David Beckham's representatives have held talks with Major League Soccer over the former England captain purchasing a new club in the US.
The Paris St-Germain player, 38, announced on Thursday that he is to retire at the end of the season.
When Beckham joined Los Angeles Galaxy in 2007 his contract included an option to purchase an "expansion franchise".
In 2009 Beckham said: "I have the right to own a franchise, which I will action immediately after I stop playing."
MLS executive vice-president of communications Dan Courtemanche said: "There have been preliminary discussions with his advisors.
"At some point in time he will exercise that option and we can go through the process of making sure it is the perfect fit for David and Major League Soccer, but we are not there yet."
The BBC reported in December last year that Beckham had already been approached by two MLS clubs over an ownership role.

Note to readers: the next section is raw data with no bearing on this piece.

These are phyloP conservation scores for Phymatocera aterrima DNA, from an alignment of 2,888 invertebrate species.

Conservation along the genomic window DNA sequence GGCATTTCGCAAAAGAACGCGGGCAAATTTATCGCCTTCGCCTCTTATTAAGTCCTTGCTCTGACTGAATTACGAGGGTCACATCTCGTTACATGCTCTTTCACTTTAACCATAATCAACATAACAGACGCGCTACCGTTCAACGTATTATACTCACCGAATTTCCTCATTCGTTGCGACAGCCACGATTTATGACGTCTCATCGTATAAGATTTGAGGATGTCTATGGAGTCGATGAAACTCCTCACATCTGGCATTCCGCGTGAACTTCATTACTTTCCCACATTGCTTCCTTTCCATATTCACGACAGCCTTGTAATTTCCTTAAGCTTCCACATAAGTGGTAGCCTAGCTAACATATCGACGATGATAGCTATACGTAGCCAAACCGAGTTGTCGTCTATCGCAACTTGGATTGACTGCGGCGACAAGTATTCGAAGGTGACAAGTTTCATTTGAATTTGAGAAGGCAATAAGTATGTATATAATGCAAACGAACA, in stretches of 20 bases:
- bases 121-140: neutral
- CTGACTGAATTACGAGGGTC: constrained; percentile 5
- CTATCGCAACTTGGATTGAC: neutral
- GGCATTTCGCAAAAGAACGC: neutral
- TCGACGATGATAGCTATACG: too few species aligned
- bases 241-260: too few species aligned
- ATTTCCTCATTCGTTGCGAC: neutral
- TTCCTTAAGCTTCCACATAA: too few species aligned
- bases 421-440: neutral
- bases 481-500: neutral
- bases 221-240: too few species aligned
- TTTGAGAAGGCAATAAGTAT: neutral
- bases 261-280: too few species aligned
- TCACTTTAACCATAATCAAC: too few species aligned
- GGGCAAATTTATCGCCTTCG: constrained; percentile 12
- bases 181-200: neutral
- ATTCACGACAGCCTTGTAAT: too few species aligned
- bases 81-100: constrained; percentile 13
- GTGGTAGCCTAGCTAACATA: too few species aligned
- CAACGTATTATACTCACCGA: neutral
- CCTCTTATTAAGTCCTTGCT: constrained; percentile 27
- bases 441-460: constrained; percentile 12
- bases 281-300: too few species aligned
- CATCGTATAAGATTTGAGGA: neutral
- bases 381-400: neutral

MLS has 19 teams and plans to add a 20th club in New York City, with Manchester City owner Sheikh Mansour reported to be the likely buyer.
The south-east of the US is currently without an MLS team, and Miami has reportedly been considered as one of the possible locations by Beckham's team. His contract explicitly rules out New York City as a location.
Beckham's fee to purchase a new franchise has been reported as $25m (£16m), well below the recent entry fees for other expansion clubs.
When his contractual opportunity to own an MLS team was first disclosed in 2009, Beckham reiterated his "commitment to develop soccer in the United States".
Beckham's advisors include his management team Simon Fuller's XIX Entertainment, who also manage Formula 1 driver Lewis Hamilton and tennis player Andy Murray.